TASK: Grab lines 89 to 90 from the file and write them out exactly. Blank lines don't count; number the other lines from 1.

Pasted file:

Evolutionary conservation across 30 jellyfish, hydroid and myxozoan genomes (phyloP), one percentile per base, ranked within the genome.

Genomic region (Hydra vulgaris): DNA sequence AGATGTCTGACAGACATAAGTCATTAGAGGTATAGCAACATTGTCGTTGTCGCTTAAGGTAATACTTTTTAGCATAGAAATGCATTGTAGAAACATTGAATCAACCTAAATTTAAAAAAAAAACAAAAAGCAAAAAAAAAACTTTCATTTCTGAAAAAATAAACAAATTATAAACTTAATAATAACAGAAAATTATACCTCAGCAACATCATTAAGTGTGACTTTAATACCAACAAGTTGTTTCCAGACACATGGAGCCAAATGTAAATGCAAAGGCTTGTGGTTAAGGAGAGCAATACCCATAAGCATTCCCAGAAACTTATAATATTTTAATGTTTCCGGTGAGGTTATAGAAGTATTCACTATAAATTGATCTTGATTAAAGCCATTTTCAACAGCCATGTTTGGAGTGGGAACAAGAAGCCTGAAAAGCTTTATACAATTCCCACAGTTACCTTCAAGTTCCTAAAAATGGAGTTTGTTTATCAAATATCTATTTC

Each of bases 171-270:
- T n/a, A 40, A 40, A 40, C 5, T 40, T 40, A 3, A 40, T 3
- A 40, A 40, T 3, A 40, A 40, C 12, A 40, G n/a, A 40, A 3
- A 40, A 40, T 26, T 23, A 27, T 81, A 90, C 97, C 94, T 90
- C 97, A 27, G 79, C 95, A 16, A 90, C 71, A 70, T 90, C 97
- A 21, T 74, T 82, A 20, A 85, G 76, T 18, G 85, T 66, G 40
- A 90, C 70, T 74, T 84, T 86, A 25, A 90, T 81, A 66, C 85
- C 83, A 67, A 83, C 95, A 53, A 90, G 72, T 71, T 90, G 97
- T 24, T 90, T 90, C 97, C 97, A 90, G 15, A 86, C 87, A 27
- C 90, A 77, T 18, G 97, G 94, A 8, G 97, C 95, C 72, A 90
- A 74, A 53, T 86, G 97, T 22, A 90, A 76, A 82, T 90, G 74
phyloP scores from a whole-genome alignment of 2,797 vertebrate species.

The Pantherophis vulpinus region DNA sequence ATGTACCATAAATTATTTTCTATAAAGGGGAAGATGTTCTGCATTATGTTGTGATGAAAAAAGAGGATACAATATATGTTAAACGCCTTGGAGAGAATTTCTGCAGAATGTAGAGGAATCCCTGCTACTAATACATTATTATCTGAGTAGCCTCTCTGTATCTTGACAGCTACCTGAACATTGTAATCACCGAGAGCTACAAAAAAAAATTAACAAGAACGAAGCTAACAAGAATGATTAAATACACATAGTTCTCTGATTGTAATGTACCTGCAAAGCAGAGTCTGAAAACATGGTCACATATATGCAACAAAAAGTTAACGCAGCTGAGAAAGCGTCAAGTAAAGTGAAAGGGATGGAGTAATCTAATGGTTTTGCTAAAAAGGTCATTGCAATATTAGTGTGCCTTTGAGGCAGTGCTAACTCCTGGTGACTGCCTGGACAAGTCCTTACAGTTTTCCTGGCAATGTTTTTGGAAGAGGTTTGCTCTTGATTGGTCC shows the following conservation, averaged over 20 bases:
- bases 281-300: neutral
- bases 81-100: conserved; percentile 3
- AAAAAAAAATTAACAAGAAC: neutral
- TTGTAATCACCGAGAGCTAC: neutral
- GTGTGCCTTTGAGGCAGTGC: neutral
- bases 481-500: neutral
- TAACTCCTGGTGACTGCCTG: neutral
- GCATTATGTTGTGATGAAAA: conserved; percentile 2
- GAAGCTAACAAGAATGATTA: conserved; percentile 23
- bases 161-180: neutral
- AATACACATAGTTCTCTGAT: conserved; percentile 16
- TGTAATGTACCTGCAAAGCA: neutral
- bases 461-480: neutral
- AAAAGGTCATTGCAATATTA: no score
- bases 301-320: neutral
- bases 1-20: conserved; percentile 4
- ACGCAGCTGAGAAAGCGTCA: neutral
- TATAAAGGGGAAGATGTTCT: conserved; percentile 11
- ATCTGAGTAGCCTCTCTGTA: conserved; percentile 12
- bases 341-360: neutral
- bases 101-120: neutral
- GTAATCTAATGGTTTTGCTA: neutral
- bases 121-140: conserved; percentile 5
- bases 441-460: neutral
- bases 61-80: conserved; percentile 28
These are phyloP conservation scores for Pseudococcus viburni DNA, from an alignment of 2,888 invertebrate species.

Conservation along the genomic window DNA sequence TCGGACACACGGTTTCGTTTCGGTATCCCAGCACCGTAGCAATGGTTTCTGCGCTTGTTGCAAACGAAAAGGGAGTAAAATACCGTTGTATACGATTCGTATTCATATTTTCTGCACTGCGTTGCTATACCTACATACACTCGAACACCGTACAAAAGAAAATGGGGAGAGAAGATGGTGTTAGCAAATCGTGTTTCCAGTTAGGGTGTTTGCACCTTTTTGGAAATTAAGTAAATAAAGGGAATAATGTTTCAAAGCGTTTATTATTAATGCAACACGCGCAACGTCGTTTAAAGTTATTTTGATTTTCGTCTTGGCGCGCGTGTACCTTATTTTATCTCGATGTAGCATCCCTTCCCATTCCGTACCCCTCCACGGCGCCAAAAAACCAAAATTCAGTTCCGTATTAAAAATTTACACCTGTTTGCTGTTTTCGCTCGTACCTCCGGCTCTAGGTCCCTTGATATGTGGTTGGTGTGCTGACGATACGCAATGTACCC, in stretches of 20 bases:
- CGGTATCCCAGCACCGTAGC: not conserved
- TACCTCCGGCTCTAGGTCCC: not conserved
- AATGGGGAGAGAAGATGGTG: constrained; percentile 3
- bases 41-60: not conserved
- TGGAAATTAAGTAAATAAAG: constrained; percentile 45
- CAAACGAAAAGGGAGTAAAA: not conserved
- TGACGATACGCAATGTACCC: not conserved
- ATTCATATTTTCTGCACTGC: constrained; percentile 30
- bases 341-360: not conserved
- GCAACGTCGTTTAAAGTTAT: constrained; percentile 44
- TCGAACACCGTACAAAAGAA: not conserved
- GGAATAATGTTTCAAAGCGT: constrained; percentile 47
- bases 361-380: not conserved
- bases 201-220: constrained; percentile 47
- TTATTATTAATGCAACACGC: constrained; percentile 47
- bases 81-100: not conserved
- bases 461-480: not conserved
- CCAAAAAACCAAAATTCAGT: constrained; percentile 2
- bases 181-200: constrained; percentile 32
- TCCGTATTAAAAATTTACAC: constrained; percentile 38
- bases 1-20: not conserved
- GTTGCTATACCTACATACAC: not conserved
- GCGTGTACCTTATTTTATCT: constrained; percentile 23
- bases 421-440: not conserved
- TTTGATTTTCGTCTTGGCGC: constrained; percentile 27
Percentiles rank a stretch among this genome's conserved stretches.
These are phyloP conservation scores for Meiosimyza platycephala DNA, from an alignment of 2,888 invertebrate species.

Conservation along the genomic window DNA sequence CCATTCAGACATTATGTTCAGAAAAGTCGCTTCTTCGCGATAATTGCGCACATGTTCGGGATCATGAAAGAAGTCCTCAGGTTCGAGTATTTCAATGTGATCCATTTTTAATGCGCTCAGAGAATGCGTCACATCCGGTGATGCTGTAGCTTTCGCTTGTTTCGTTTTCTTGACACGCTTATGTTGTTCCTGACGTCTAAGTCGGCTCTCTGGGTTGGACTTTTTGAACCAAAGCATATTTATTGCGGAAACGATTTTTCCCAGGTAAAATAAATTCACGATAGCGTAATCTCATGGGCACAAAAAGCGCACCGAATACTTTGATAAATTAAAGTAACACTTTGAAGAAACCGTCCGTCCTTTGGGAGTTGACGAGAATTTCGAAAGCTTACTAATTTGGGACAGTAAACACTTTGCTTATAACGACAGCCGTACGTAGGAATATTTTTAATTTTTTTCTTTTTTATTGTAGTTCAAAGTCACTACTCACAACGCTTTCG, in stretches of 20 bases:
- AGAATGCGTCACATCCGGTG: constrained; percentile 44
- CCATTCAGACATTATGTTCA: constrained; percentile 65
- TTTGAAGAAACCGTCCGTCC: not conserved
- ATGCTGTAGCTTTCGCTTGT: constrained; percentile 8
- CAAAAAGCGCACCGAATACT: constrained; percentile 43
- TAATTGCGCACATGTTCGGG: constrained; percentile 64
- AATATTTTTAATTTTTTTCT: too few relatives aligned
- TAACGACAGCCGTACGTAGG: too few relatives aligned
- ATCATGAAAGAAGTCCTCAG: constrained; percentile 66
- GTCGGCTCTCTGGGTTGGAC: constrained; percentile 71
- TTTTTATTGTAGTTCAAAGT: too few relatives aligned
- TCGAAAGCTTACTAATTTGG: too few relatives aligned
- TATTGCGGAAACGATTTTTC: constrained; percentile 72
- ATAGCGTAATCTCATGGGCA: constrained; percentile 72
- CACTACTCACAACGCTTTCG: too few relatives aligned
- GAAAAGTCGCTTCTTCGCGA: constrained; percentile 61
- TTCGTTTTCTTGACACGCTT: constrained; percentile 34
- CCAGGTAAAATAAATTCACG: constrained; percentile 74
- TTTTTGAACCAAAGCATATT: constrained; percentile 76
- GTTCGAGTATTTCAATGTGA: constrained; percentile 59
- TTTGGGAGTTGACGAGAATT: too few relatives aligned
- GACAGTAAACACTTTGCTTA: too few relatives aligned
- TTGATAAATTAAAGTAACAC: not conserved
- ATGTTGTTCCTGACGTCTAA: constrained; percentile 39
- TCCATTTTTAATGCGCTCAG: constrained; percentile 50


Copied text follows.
- TTTTTGAACCAAAGCATATT: constrained; percentile 76
- GTTCGAGTATTTCAATGTGA: constrained; percentile 59